I was deeply troubled at reports in today's press of examiners tipping off teachers. Parents will be incredibly worried and it is right that the government has initiated an inquiry to be led by Ofqual, the exam regulator. We should aspire to have the best education system in the world, one that prides itself on excellence and rigour for all our young people.
Trust in our education system is essential for pupils, teachers, parents and for business and industry. I will carefully study the outcome of the inquiry. The Education Select Committee is examining options for the introduction of a single exam body, which I too will consider on its merits.
However, on the broader point of trust and confidence in the education system, I am increasingly concerned that the government is itself undermining trust and confidence by its mishandling of decisions and by talking down the hard work of children and young people.
Earlier this week, a report by the independent and highly respected Institute of Education undermined the government's claims that English schools are failing to compete with international comparators. The IoE reported flaws in the government's analysis saying that credible assessments of our performance internationally could not be made, as existing evidence is too conflicting. It concluded that there is no hard evidence that England has slid down international performance tables.
Instead of talking down the performance of children and young people, the Education Secretary should spend more time addressing the challenges to improving education for all children.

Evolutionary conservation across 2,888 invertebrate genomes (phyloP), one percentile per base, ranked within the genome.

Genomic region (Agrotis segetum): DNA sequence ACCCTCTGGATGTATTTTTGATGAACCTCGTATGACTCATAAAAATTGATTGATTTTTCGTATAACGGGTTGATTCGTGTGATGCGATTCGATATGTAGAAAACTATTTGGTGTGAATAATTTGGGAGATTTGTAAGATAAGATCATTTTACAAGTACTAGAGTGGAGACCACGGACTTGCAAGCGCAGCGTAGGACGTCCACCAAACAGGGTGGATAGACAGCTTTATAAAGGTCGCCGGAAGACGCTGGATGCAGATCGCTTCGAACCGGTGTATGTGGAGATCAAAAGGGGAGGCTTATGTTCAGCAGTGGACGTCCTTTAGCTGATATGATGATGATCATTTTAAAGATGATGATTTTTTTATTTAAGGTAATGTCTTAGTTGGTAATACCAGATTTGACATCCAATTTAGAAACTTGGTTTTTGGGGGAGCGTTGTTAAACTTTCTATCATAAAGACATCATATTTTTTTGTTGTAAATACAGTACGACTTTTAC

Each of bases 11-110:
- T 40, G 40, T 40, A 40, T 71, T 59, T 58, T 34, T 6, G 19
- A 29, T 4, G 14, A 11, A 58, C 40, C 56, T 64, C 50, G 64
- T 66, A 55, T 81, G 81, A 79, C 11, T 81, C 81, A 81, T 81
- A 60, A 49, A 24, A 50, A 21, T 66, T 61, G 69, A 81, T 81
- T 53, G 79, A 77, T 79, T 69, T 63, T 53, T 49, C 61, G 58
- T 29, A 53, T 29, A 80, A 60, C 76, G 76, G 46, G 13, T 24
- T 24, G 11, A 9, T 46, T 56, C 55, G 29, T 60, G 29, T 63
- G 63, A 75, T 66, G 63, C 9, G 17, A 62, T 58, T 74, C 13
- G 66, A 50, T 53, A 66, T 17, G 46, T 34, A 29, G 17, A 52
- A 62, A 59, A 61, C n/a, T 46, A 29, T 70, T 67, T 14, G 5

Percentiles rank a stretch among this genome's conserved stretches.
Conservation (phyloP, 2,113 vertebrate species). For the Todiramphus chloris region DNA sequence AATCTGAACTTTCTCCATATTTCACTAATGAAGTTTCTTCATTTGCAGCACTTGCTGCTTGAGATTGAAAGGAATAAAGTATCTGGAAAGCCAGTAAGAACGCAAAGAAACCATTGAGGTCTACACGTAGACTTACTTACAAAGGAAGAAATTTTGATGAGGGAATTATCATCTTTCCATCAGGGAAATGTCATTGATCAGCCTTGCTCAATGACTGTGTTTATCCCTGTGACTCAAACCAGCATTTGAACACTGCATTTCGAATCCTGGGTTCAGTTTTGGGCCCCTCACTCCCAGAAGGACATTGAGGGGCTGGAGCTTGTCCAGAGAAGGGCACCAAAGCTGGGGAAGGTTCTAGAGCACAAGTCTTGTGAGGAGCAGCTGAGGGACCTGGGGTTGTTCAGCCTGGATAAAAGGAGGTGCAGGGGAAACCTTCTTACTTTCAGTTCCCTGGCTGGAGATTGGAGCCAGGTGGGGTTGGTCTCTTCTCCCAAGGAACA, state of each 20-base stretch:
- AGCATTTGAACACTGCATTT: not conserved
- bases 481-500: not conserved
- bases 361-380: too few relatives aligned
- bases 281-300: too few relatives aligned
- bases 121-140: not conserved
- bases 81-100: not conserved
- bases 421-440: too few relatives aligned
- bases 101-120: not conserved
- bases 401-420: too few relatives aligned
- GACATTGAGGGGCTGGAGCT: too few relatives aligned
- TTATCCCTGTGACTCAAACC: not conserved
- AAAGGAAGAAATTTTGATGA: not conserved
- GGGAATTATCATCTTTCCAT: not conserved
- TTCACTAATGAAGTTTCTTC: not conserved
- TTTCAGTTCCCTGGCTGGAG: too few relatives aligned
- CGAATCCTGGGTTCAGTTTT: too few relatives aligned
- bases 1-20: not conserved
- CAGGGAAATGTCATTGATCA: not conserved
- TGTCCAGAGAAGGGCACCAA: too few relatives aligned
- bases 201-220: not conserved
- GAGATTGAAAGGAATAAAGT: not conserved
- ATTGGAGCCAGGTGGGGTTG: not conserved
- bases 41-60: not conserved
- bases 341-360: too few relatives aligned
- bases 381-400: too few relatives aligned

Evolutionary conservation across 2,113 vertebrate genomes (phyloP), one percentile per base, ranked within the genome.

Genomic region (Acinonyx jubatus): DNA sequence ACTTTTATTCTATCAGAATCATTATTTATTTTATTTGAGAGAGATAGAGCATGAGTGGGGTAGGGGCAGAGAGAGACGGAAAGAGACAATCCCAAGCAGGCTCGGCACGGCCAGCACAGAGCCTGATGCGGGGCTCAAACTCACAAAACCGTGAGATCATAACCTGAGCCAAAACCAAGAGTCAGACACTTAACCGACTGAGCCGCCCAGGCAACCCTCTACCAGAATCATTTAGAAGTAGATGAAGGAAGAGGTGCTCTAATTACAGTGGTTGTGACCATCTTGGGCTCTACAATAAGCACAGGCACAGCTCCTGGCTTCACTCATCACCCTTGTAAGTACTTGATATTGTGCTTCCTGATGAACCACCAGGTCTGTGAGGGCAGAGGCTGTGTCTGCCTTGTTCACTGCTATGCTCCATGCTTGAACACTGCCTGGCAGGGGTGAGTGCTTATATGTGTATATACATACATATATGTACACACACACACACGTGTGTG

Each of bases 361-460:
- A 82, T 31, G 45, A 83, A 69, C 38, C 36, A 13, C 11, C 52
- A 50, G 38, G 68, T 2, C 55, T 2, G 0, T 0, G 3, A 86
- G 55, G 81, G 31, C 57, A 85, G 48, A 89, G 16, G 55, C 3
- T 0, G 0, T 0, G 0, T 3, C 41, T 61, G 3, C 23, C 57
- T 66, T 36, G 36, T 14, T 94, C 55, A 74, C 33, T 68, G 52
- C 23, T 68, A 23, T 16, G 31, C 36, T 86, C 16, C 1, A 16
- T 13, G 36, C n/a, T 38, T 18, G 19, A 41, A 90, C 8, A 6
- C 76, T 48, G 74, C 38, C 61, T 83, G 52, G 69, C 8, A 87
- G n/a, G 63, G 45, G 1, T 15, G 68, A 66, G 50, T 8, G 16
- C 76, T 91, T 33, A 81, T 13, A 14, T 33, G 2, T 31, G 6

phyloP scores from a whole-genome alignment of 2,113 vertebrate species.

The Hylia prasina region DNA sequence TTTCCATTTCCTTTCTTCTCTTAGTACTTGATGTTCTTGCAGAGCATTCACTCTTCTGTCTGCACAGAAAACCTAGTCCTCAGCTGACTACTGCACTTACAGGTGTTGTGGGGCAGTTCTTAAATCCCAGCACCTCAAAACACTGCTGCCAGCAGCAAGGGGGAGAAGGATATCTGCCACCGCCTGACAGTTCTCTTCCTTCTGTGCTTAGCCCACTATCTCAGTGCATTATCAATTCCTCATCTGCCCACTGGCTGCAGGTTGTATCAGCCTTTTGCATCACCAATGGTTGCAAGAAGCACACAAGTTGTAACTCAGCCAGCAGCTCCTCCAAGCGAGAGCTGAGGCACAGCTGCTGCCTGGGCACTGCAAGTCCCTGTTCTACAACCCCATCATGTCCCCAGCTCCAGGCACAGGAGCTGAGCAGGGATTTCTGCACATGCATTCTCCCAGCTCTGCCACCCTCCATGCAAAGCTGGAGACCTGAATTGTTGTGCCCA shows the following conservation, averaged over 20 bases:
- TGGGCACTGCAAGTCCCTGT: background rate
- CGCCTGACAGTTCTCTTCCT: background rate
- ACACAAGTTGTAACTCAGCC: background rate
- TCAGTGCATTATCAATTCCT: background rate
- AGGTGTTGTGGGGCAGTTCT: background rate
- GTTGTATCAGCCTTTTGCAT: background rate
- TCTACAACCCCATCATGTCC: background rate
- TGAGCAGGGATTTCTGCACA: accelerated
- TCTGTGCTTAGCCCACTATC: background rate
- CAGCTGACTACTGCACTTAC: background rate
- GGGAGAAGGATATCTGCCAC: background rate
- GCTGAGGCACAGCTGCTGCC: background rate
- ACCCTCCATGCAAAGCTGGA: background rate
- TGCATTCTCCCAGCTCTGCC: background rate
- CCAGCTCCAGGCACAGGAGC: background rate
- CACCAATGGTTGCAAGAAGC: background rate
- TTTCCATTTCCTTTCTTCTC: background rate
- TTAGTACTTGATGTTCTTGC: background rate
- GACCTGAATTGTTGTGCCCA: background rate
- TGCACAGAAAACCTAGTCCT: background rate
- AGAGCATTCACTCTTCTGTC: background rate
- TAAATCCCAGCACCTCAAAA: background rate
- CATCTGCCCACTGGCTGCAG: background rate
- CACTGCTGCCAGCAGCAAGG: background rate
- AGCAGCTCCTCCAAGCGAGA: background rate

Michael Gove is obsessed with a number of pet projects affecting a very small proportion of children in England. At the same time, this Tory-led Government is failing to address the issues of coasting schools, the status and quality of teaching in our schools and the importance of improving attainment in numeracy and literacy. It is not good enough to offer an education system that focuses on the few, not the many.
It is not good enough either to offer a system that disproportionately delivers 'satisfactory' levels of education to those from deprived backgrounds, whilst excellence is the preserve of the few.
These issues go to the heart of trust and confidence in the school system. By failing to focus on these issues, we are seeing a government that is out-of-touch with the concerns of parents and the needs of all children.
For parents and industry to have trust and confidence in the education system, the government must listen to their concerns and focus on the issues that matter.